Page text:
Frank Charles - Currently playing Triple A ball with the Houston Astros New Orleans farm club. His mother is Jewish, his father is not. UPDATE: Frank Charles just broke into the bigs. He was called up to the Astros line-up at the beginning of September, 2000. He is listed on the roster as a catcher.
Goody Rosen - Born George Goodwin Rosen. Canadian. Played for the Dodgers btw. 1937-39; 1944-46. Outfielder. Lifetime .291. Told Jon Blank, who runs the "Jewish Baseball Western Wall of Fame", that "his proudest accomplishment was being the only Canadian Jew to ever play in the majors". Also in Canadian Baseball HOF.
Played for Mets (4yrs) and Seattle Pilots/Milwaukee Brewers (2yrs). Catcher and first baseman. Lifetime .241 hitter. Father, Jewish. Mother, not.
New York Giants Catcher, 1933-42. Lifetime .285 hitter. His brother Ike played 2 games for the St. Louis Browns (1928). Nickname was "Harry the Horse". He was on the all-star team btw. 38-40. Once hit for the cycle (single, double, triple, hr. in one game).
Pitcher for Detroit Tigers and Cleveland Indians btw. 1935 and 1942. Was winning pitcher with Tigers in game which Bob Feller pitched a no-hitter, but did not win.
Harry played 9 games for the NY Giants in 1930. His brother Lou played 3 games for the White Sox in 1923. But their name leaves little guess work about their background.
Famous songwriter (Marx Bros. movies, etc.) who was a baseball nut and was a key player in the most plausible, and we hope true version of a great Jewish baseball story: Ruby is pitching in a celebrity game; Ike Danning is catching. Danning calls the signals to Ruby in Yiddish. Jimmy Reese gets 4 hits. Danning says, "I didnt know you were so good". Reese says " You didnt know I was Hymie Solomon". Credit to "Total Baseball" for this story. Thank you.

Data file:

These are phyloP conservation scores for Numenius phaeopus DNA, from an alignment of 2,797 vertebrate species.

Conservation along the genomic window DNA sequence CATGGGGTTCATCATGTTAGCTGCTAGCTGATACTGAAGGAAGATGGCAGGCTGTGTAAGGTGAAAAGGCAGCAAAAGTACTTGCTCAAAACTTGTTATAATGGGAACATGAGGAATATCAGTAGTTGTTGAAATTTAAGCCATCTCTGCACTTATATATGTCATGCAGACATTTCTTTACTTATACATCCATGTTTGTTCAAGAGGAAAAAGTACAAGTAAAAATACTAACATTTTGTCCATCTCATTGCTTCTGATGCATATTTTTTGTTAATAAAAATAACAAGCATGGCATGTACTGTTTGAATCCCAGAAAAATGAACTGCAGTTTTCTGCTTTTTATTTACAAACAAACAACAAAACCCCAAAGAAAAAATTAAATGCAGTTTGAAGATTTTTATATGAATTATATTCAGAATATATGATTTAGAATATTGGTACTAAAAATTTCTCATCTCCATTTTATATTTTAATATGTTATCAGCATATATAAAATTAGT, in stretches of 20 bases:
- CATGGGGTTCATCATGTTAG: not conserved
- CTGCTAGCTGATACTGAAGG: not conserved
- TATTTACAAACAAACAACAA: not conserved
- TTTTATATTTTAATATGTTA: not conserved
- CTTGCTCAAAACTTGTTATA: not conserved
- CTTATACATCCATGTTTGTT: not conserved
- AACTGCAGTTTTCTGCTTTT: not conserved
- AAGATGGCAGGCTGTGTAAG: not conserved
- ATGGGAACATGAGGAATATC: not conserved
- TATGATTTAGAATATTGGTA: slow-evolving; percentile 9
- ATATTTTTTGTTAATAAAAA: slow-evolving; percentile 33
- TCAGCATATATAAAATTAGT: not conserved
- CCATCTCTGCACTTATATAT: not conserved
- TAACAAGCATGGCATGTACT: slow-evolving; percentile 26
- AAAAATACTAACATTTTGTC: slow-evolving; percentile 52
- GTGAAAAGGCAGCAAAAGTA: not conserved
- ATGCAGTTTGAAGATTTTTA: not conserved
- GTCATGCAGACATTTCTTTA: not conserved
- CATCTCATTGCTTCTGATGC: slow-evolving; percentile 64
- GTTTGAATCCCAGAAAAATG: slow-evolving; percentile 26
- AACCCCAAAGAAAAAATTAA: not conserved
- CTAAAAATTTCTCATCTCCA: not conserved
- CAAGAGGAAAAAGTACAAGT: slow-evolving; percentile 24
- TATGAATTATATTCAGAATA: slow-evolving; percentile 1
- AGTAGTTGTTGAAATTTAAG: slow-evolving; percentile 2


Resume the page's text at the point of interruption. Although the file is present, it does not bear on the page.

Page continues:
Minor league shortstop w/the NY Giants and minor league pitcher w/Dodgers (1950s). Pitching coach St. Johns Univ. (1980s). Pitching coach Anaheim Angels (1987-present).
second baseman, 2x All-Star (Texas Rangers)
first baseman (New York Mets)
Brooklyn Dodgers First Base Coach, 1950s. Played for Pittsburgh, 1917-18. Second base and outfield.
Hall of Fame slugger who played for Detroit Tigers. Hit 58 home runs in 1938. (While Greenberg says he ran out of gas, he was subject to a lot of pitching around him so a Jew would not break Babe Ruths 60 home run record.) Career stats would have been better if he had not served six yrs. in the Army at the height of his career.
Koufax is often considered the greatest Jewish baseball player ever. The dominant pitcher in the Major Leagues from 62 to 66. Pitched four no-hitters. Declined to pitch in the World Series on Yom Kippur. Hall of Fame lst ballot selection.
Shamsky is a former Major League Baseball player. He played right field, left field, and first base from 1965 to 1972 for the Cincinnati Reds, New York Mets, Chicago Cubs, and Oakland Athletics. In 2007 he was the manager of the Modiin Miracle of the Israel Baseball League.
Levine is a former Major League Baseball relief pitcher who currently pitches for the Newark Bears of the independent Atlantic League.
Had a short career as a pitcher with the Washington Senators (1919-21). Came back as The Clown Prince of Baseball, clowning around at Old-Timers games, etc. This title was sometimes also held by Max Patkin, (never a major leaguer)--he appears in the film Bull Durham as himself.
Well, we could hardly have a baseball category without mentioning that the composer of Take Me Out to the Ball Game was Jewish. Von Tilzer wrote the music. Jack Norworth, whom we are pretty sure was not Jewish, wrote the lyrics. Neither fellow had seen a pro game when they wrote the song in 1908. Von Tilzer finally went to one in 1928 and Norworth went to his first game in 1942.
Left-handed pitcher who broke into the Chicago Cubs rotation in the 1999 season. His father emigrated from England and Lorraines uncle is an orthodox rabbi in England. The familys original name is Levin. His grandfather, who served in the British Army in Alsace-Lorraine, liked the name Lorraine and changed it.
Cohen, the Tuscaloosa Terror, was a second baseman in Major League Baseball. He played from 1926–29 for the New York Giants.
Better known as Happy Foreman. Pitcher. 1924; 1926. Pitched a total of 8 games with White Sox and Red Sox. Decent stats; no wins or losses.
Dreyfuss was the owner of Pittsburgh Pirates and is credited with organizing the first World Series.